William Doonan

I write books and stories.

MedicineLand: Chapter Twelve

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“They’re  arranged in order by size,” Carson said, as the class crowded around the glass booth, staring at Prometheus.  “The first pair of chromosomes is the largest, the twenty-third is the smallest.”

“So why are you working on the the fourteenth?” Alice Yee asked, as Prometheus finished a test sequence and came to rest over a series of etched nylon plates.  “How about something more exciting like the twenty-first?  It’s the most fragile.”

Carson smiled at her.  “That’s right,” he said.  “It is both fragile and exciting, and I spent my weekend working with it but nothing fit the profile.”

“Bummer,” said Alice.  “I would have bet on the twenty-first.”

“Will you marry me?” Carson asked.

“Can the robot play chess?” Robby Boaz asked.

“How about you tell them what we’re doing here?” Julia suggested.

Carson sighed.  “It’s simple, really.  We started with Dr. Beltran’s hypothesis that there is a master control gene somewhere in the genome, and that this gene is coding longevity.”

“It’s not really my hypothesis,” Julia corrected him.  “People have talked about this for decades.  All I did was propose parameters for finding it.”

“The parameters are what we talked about in class, right?” Alice asked.

“Yes.”  Julia nodded.  “Remember, this is just a hypothesis.  Even now, we don’t even know how the aging process works.  It might simply be a result of cellular exhaustion.  So we’re starting with a hypothetical premise that there is a master gene that codes for aging.”

Alice raised her hand.

“No hands.”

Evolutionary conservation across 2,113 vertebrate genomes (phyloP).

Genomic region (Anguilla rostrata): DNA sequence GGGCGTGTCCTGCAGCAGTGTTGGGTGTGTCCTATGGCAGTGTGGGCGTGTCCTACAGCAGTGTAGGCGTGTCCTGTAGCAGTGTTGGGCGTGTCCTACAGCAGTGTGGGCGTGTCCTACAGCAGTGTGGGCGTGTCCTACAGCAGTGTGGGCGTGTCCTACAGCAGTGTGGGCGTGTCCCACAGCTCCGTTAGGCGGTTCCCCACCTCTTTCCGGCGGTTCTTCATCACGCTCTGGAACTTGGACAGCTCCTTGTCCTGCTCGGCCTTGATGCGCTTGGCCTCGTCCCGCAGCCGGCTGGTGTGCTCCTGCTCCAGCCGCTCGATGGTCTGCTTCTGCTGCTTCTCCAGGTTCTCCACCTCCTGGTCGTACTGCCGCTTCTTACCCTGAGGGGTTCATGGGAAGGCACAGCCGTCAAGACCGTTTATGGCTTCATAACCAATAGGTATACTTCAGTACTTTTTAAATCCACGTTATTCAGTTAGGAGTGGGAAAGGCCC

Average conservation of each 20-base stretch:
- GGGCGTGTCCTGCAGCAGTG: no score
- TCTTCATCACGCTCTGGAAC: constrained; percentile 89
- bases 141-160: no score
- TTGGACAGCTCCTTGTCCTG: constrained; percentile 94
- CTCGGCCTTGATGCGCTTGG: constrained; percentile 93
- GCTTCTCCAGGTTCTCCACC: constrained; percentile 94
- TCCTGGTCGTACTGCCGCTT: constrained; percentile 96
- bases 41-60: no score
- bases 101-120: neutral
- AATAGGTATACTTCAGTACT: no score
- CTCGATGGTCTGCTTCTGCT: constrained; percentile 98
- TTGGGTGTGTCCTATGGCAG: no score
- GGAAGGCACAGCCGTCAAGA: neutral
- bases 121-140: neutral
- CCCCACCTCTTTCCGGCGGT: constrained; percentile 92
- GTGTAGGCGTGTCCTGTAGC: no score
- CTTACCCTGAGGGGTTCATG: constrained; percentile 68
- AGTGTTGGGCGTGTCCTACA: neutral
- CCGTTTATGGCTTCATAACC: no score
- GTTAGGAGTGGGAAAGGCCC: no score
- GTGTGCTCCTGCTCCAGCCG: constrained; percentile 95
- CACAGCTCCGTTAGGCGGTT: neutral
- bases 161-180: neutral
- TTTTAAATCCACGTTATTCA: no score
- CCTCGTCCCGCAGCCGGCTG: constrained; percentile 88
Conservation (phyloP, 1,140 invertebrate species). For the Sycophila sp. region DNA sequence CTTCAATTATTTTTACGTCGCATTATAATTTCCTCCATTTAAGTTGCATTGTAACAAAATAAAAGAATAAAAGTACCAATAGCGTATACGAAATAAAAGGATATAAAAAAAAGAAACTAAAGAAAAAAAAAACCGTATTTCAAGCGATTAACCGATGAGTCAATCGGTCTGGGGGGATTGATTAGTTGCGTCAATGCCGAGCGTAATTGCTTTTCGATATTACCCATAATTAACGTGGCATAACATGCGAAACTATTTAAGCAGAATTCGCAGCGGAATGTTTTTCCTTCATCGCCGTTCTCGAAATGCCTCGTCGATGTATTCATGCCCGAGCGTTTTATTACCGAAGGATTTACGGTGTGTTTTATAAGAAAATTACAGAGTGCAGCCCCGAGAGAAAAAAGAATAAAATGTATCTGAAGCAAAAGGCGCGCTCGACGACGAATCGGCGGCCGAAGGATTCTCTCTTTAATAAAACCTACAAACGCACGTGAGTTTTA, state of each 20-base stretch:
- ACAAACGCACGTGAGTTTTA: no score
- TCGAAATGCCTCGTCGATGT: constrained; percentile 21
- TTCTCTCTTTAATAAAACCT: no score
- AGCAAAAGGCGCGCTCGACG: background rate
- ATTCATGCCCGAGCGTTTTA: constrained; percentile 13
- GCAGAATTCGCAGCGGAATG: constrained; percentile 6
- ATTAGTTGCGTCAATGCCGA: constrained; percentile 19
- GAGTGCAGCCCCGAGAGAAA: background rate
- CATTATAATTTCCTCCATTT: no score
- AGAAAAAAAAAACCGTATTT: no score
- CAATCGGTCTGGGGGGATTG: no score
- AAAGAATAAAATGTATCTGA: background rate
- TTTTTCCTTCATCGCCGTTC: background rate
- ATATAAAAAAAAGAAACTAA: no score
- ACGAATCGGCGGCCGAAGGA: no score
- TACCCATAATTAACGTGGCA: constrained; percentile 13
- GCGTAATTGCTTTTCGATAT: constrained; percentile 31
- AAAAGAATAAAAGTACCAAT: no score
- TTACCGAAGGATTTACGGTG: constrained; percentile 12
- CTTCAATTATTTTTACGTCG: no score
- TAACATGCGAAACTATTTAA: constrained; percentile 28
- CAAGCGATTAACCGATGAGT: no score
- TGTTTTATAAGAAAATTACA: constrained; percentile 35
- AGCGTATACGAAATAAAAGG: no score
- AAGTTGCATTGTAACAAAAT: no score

“Don’t we know this to be factual, though.  I mean, there really is a timing mechanism, we’ve learned as much from HeLa cells.”

“True, very true,” Julia agreed.  “Kathryn, tell us about HeLa cells.”

Kathryn Mosely sat furthest away from the glass booth, her books in a neat pile beside her.  “I did the reading,” she said.  “In 1951, an African American woman named Henrietta Lacks was admitted to Johns Hopkins in Baltimore with cervical cancer.  A biopsy was taken to confirm this and she died eight months later.  But her cells are still alive.”

“Alive,” Carson repeated.

“Yes.”  Julia looked to her notes even though she had the material memorized.  “They are still alive even now, more than sixty years later, still dividing.  HeLa cells were shipped to labs throughout the country and overseas.  This gives us hope here.  If the cells are immortal, as they appear to be, then the possibility exists that we might all be immortal under appropriate circumstances.”

“But we haven’t yet isolated the particular gene,” Kathryn noted.

“No, we haven’t.  That’s what our work here is about.  We haven’t isolated it, but we can know something about it.  What can we know about it, Kathryn?”

“It’s big,” she said.  “A hundred thousand base pairs at least.  It’s located in an active part of a chromosome, and because it would be associated with metabolism, it would interact with genes that regulate certain hormones.”

“What hormones specifically, Bobby?”

“Well, hormones involved in fetal growth, in the onset of puberty, and in tooth replacement.”

“The tooth fairy gene,” said Alice.